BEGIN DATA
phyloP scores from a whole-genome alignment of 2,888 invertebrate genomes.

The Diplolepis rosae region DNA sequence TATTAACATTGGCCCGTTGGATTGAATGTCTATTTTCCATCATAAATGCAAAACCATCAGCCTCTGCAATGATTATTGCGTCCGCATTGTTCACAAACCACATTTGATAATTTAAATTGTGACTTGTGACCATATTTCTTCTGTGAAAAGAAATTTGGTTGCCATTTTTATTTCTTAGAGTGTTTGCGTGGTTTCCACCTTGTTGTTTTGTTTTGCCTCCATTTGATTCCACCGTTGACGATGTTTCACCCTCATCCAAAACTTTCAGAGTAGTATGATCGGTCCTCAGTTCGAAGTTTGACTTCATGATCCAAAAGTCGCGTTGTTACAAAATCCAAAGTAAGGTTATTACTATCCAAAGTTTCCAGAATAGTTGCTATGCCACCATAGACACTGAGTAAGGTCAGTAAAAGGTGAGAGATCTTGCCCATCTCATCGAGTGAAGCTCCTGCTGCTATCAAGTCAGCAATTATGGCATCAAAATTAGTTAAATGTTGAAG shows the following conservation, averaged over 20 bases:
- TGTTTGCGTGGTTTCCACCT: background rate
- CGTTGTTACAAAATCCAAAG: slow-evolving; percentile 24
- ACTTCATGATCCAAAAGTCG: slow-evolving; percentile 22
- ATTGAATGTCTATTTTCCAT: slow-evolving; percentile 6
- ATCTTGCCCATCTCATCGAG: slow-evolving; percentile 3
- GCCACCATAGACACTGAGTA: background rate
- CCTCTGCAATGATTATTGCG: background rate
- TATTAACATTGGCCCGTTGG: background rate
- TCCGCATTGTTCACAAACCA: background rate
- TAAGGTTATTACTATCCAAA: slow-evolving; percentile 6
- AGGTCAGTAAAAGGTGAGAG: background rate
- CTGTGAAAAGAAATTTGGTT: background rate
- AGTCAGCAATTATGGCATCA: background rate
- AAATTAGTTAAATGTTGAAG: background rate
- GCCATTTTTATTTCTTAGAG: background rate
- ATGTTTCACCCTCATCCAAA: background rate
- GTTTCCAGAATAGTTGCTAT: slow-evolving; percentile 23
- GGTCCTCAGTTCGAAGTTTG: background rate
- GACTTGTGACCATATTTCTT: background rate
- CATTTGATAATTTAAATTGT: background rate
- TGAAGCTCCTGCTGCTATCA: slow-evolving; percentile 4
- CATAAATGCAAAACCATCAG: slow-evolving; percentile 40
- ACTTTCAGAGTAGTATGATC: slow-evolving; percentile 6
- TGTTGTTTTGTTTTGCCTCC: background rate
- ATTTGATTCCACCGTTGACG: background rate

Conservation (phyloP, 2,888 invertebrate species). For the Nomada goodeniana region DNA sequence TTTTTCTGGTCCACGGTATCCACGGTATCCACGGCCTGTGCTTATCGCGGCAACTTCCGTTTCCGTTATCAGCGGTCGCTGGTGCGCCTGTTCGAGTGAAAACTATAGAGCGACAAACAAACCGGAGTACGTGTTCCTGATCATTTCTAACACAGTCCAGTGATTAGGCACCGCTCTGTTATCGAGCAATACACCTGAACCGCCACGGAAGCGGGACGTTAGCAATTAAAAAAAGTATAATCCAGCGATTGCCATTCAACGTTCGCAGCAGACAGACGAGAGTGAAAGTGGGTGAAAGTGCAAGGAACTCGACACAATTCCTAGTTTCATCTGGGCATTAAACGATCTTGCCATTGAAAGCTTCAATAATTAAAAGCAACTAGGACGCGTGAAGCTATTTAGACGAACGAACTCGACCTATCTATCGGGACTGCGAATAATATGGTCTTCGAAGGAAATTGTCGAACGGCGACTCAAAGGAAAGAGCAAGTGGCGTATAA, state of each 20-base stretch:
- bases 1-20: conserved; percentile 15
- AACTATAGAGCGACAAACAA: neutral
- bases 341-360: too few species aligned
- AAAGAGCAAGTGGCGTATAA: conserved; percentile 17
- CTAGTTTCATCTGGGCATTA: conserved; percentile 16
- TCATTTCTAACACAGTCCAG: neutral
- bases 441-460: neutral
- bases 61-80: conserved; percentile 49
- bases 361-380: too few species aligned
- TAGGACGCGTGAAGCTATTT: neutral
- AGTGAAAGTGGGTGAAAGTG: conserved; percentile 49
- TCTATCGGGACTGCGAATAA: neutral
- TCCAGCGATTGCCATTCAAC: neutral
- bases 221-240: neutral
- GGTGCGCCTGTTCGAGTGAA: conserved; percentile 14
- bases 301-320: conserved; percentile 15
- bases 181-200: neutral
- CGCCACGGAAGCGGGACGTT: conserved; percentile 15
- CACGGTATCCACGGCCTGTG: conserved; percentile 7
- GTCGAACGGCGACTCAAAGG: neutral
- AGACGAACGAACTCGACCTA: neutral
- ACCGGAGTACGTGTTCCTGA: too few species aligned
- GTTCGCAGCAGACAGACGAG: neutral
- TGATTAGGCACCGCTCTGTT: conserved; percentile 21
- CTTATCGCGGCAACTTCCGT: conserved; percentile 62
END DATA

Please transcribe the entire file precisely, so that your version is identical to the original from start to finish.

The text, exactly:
phyloP scores from a whole-genome alignment of 2,888 invertebrate genomes.

The Diplolepis rosae region DNA sequence TATTAACATTGGCCCGTTGGATTGAATGTCTATTTTCCATCATAAATGCAAAACCATCAGCCTCTGCAATGATTATTGCGTCCGCATTGTTCACAAACCACATTTGATAATTTAAATTGTGACTTGTGACCATATTTCTTCTGTGAAAAGAAATTTGGTTGCCATTTTTATTTCTTAGAGTGTTTGCGTGGTTTCCACCTTGTTGTTTTGTTTTGCCTCCATTTGATTCCACCGTTGACGATGTTTCACCCTCATCCAAAACTTTCAGAGTAGTATGATCGGTCCTCAGTTCGAAGTTTGACTTCATGATCCAAAAGTCGCGTTGTTACAAAATCCAAAGTAAGGTTATTACTATCCAAAGTTTCCAGAATAGTTGCTATGCCACCATAGACACTGAGTAAGGTCAGTAAAAGGTGAGAGATCTTGCCCATCTCATCGAGTGAAGCTCCTGCTGCTATCAAGTCAGCAATTATGGCATCAAAATTAGTTAAATGTTGAAG shows the following conservation, averaged over 20 bases:
- TGTTTGCGTGGTTTCCACCT: background rate
- CGTTGTTACAAAATCCAAAG: slow-evolving; percentile 24
- ACTTCATGATCCAAAAGTCG: slow-evolving; percentile 22
- ATTGAATGTCTATTTTCCAT: slow-evolving; percentile 6
- ATCTTGCCCATCTCATCGAG: slow-evolving; percentile 3
- GCCACCATAGACACTGAGTA: background rate
- CCTCTGCAATGATTATTGCG: background rate
- TATTAACATTGGCCCGTTGG: background rate
- TCCGCATTGTTCACAAACCA: background rate
- TAAGGTTATTACTATCCAAA: slow-evolving; percentile 6
- AGGTCAGTAAAAGGTGAGAG: background rate
- CTGTGAAAAGAAATTTGGTT: background rate
- AGTCAGCAATTATGGCATCA: background rate
- AAATTAGTTAAATGTTGAAG: background rate
- GCCATTTTTATTTCTTAGAG: background rate
- ATGTTTCACCCTCATCCAAA: background rate
- GTTTCCAGAATAGTTGCTAT: slow-evolving; percentile 23
- GGTCCTCAGTTCGAAGTTTG: background rate
- GACTTGTGACCATATTTCTT: background rate
- CATTTGATAATTTAAATTGT: background rate
- TGAAGCTCCTGCTGCTATCA: slow-evolving; percentile 4
- CATAAATGCAAAACCATCAG: slow-evolving; percentile 40
- ACTTTCAGAGTAGTATGATC: slow-evolving; percentile 6
- TGTTGTTTTGTTTTGCCTCC: background rate
- ATTTGATTCCACCGTTGACG: background rate

Conservation (phyloP, 2,888 invertebrate species). For the Nomada goodeniana region DNA sequence TTTTTCTGGTCCACGGTATCCACGGTATCCACGGCCTGTGCTTATCGCGGCAACTTCCGTTTCCGTTATCAGCGGTCGCTGGTGCGCCTGTTCGAGTGAAAACTATAGAGCGACAAACAAACCGGAGTACGTGTTCCTGATCATTTCTAACACAGTCCAGTGATTAGGCACCGCTCTGTTATCGAGCAATACACCTGAACCGCCACGGAAGCGGGACGTTAGCAATTAAAAAAAGTATAATCCAGCGATTGCCATTCAACGTTCGCAGCAGACAGACGAGAGTGAAAGTGGGTGAAAGTGCAAGGAACTCGACACAATTCCTAGTTTCATCTGGGCATTAAACGATCTTGCCATTGAAAGCTTCAATAATTAAAAGCAACTAGGACGCGTGAAGCTATTTAGACGAACGAACTCGACCTATCTATCGGGACTGCGAATAATATGGTCTTCGAAGGAAATTGTCGAACGGCGACTCAAAGGAAAGAGCAAGTGGCGTATAA, state of each 20-base stretch:
- bases 1-20: conserved; percentile 15
- AACTATAGAGCGACAAACAA: neutral
- bases 341-360: too few species aligned
- AAAGAGCAAGTGGCGTATAA: conserved; percentile 17
- CTAGTTTCATCTGGGCATTA: conserved; percentile 16
- TCATTTCTAACACAGTCCAG: neutral
- bases 441-460: neutral
- bases 61-80: conserved; percentile 49
- bases 361-380: too few species aligned
- TAGGACGCGTGAAGCTATTT: neutral
- AGTGAAAGTGGGTGAAAGTG: conserved; percentile 49
- TCTATCGGGACTGCGAATAA: neutral
- TCCAGCGATTGCCATTCAAC: neutral
- bases 221-240: neutral
- GGTGCGCCTGTTCGAGTGAA: conserved; percentile 14
- bases 301-320: conserved; percentile 15
- bases 181-200: neutral
- CGCCACGGAAGCGGGACGTT: conserved; percentile 15
- CACGGTATCCACGGCCTGTG: conserved; percentile 7
- GTCGAACGGCGACTCAAAGG: neutral
- AGACGAACGAACTCGACCTA: neutral
- ACCGGAGTACGTGTTCCTGA: too few species aligned
- GTTCGCAGCAGACAGACGAG: neutral
- TGATTAGGCACCGCTCTGTT: conserved; percentile 21
- CTTATCGCGGCAACTTCCGT: conserved; percentile 62